Space data can be used to spot possible human rights abuses at sea
Suspicious behaviors from ships that may subject their crews to forced labor can be seen from space, according to a new study.
Why it matters: Forced labor is a known issue in the international fishing industry, but the scale and scope of it is difficult to quantify. The study could be the start of developing tools to better enforce laws to end these human rights abuses.
What they found: The authors of the new study, published Monday in the journal Proceedings of the National Academy of Sciences, used machine learning and satellite data collected between 2012 and 2018 to analyze about 16,000 longline, squid jigger and trawler vessels, including 22 ships with known human rights abuses.
- The team, which included human rights experts, found 27 high-risk behaviors that could indicate forced labor and can be seen using satellite data compiled by Global Fishing Watch.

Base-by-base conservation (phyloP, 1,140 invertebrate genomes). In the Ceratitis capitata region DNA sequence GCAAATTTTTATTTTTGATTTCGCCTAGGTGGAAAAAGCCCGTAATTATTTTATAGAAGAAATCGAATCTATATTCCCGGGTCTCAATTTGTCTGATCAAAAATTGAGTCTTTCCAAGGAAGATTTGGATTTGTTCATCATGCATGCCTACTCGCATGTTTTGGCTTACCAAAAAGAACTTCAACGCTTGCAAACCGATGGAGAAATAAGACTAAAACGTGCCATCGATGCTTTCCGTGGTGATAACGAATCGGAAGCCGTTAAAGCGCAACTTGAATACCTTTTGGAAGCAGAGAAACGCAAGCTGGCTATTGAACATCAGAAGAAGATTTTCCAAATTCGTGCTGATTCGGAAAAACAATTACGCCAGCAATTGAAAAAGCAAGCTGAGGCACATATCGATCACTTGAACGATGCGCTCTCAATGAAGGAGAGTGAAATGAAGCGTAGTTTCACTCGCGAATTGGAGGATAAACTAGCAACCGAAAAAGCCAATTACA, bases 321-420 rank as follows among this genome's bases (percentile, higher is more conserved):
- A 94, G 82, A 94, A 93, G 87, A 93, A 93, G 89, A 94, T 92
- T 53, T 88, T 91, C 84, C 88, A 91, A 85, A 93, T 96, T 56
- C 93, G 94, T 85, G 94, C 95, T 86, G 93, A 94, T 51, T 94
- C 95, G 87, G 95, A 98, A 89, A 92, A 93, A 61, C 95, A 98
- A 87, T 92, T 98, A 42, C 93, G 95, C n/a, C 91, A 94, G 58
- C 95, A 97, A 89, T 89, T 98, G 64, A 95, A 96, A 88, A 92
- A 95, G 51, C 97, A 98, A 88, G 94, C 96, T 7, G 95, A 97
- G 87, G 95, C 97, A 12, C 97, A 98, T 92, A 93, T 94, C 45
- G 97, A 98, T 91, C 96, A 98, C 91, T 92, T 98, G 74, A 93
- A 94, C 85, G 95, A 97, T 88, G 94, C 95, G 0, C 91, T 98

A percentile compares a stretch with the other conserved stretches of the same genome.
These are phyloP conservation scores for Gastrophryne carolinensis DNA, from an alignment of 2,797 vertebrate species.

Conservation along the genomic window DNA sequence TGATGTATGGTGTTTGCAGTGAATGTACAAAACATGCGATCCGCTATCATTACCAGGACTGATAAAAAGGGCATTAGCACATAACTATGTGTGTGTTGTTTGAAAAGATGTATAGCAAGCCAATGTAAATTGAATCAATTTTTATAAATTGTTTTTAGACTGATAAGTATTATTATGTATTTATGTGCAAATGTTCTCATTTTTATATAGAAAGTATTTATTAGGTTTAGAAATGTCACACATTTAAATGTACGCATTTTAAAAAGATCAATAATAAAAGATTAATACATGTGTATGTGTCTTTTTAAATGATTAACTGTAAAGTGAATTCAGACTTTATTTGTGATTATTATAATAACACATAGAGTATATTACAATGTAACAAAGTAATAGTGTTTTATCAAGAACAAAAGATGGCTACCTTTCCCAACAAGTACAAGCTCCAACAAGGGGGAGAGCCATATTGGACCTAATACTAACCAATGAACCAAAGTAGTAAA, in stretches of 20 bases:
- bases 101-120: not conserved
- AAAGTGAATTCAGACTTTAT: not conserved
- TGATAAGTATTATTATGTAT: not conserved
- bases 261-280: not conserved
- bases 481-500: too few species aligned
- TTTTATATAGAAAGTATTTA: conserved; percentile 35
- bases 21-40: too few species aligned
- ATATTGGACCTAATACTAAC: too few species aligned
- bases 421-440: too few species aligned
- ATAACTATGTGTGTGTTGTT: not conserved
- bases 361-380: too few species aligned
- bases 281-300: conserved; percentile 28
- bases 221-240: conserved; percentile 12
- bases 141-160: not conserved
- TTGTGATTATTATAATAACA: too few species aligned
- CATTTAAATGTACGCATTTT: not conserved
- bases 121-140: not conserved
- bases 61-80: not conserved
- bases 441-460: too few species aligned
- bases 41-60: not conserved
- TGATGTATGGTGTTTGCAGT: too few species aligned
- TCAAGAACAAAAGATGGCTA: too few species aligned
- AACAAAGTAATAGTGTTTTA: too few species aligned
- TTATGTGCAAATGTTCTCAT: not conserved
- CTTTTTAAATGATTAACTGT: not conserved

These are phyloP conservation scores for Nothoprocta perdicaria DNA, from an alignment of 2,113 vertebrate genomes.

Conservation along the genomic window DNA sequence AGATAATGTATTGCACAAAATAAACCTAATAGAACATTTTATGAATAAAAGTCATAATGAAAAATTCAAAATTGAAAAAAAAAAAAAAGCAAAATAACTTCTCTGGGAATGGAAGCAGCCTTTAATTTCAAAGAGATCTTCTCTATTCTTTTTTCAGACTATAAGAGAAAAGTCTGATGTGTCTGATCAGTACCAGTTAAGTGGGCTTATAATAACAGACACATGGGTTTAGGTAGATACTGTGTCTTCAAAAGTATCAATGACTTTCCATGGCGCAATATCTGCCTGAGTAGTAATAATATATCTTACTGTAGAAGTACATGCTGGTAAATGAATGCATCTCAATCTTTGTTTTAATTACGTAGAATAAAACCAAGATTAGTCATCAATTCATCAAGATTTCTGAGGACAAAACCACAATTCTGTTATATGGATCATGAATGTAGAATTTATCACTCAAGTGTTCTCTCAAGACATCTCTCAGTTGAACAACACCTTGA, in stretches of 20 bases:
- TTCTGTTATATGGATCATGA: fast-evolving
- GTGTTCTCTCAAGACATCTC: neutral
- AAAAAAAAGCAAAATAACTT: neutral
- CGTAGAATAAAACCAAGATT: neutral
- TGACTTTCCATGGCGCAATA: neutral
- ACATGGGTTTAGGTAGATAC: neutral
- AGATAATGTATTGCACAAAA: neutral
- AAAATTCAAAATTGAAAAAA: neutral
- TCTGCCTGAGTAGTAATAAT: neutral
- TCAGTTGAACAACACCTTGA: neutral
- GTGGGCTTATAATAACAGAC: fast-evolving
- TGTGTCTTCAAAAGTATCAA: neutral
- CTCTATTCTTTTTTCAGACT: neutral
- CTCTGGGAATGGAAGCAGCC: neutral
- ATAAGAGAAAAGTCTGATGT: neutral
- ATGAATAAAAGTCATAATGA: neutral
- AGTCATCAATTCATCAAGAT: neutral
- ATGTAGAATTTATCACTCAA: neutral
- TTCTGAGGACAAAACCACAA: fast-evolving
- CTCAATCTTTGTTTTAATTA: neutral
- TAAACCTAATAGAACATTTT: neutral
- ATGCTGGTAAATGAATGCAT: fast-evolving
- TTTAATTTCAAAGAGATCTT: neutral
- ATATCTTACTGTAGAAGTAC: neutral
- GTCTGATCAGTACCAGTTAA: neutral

- Traveling farther from port, more daily fishing hours, longer amounts of time spent at sea and fewer fishing excursions per year are indicators of vessels at high-risk of subjecting their crews to forced labor, according to the study.
- The study discovered about 4,200 potentially high-risk ships.
- "High-risk vessels visited ports predominantly in Africa, Asia and South America, although exceptions include Canada, New Zealand, the United States, and several European countries," a press release from Global Fishing Watch says.
Yes, but: The researchers behind the study emphasized this new work is a proof of concept that isn't ready to be used as a predictive tool to stop forced labor in real time.
- "We are not accusing any specific vessels here of force labor," co-author of the study David Kroodsma, of Global Fishing Watch, told Axios. "We are simply showing that there's a high risk of it across the fleet, based on their behavior. And the next step is to get more information."